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After five years of working at Tesla, Apple’s former VP of Mac hardware engineering, Doug Field, has returned to Cupertino — but apparently to work on Apple’s autonomous car initiative Project Titan.

Apple has officially acknowledged rehiring Field, but his specific involvement with Titan was confirmed to Daring Fireball by unnamed sources within the company. According to the report, Field is working alongside Bob Mansfield, a senior hardware engineering VP who briefly “retired” from Apple in 2012 yet remained involved in unnamed special projects for the company, including Titan.

Titan has been an unusually open secret for years. Reports have claimed that Apple has flip-flopped between advancing and scaling back the project, at one point working to develop an entire next-generation vehicle before deciding to focus more narrowly on specific autonomous systems. Company executives have winked in the project’s general direction, at one point describing cars as the ultimate mobile device, as if they represented a clear next step after Apple‘s successes with smartphones and tablets.

Field’s return to Apple comes amidst significant vehicle-related employee turbulence at both Apple and Tesla. Both companies have hired and lost numerous automotive experts in recent years, with Apple reportedly laying off hundreds of people during its 2016-2017 scaling back of car development plans. Tesla has experienced numerous departures related to the troubled launch of its entry-level Model 3.

During his prior five years at Apple, Field led hardware development for the redesigned iMac, MacBook Air, and MacBook Pro. He left Apple in October 2013 to lead the development of new vehicles for Tesla and headed up production for the Model 3 before departing to re-join Apple. In a statement announcing his hiring at Tesla, Field said he had started his career “with the goal of creating incredible cars” and had finally found an opportunity to build “the best cars in the world.”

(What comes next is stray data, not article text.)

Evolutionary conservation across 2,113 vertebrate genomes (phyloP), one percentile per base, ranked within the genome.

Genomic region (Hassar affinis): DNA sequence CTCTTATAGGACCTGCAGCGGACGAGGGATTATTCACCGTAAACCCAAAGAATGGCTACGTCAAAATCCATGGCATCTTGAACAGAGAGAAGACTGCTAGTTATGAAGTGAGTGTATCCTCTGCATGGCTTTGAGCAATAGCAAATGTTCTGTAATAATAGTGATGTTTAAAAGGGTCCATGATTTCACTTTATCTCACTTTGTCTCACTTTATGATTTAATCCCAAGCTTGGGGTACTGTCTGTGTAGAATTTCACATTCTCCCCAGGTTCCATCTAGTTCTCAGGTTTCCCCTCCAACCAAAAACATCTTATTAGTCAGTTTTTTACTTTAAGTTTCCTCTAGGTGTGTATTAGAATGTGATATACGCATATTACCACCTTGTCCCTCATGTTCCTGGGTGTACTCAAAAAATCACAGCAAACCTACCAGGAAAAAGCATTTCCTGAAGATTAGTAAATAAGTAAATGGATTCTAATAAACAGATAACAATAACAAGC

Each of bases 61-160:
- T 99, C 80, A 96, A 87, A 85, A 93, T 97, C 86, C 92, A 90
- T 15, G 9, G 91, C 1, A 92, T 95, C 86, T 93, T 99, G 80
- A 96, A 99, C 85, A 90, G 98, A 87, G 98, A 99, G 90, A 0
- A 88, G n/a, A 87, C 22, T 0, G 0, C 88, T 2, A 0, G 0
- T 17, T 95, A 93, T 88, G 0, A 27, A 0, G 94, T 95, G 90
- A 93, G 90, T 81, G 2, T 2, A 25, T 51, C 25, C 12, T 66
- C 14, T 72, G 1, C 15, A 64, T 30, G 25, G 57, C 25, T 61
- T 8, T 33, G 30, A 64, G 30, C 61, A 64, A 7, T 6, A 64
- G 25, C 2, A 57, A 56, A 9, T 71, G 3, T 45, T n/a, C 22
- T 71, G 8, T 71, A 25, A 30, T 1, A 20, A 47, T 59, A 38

It looks like he may continue on that path with his old employer. Without explanation, Apple has requested DMV permission to operate a collection of at least 66 self-driving vehicles, which is now amongst the three largest such fleets in California. At least some of the cars are Lexus RX 450h SUVs equipped with exterior sensor arrays.

But despite occasional vehicular patent filings, it’s unclear whether Apple’s ambitions continue to involve the creation of a full car. One year ago, the company unveiled a self-driving shuttle service called PAIL (Palo Alto to Infinite Loop), using the technology to transport employees between its campuses. PAIL and a rare 2017 comment from Apple CEO Tim Cook regarding the company’s interest in autonomous systems are the most public elements of the company’s continued automotive efforts.

Titan had an odd moment in the spotlight last month when a former Apple employee was arrested by the FBI as he attempted to leave the country. The employee allegedly copied Titan-related documents from secret Apple servers before starting work at a Chinese autonomous vehicle startup. According to court documents, around 5,000 people had access to the Titan database, a huge number for a secret project at a company that enforces “need to know” access restrictions on information.

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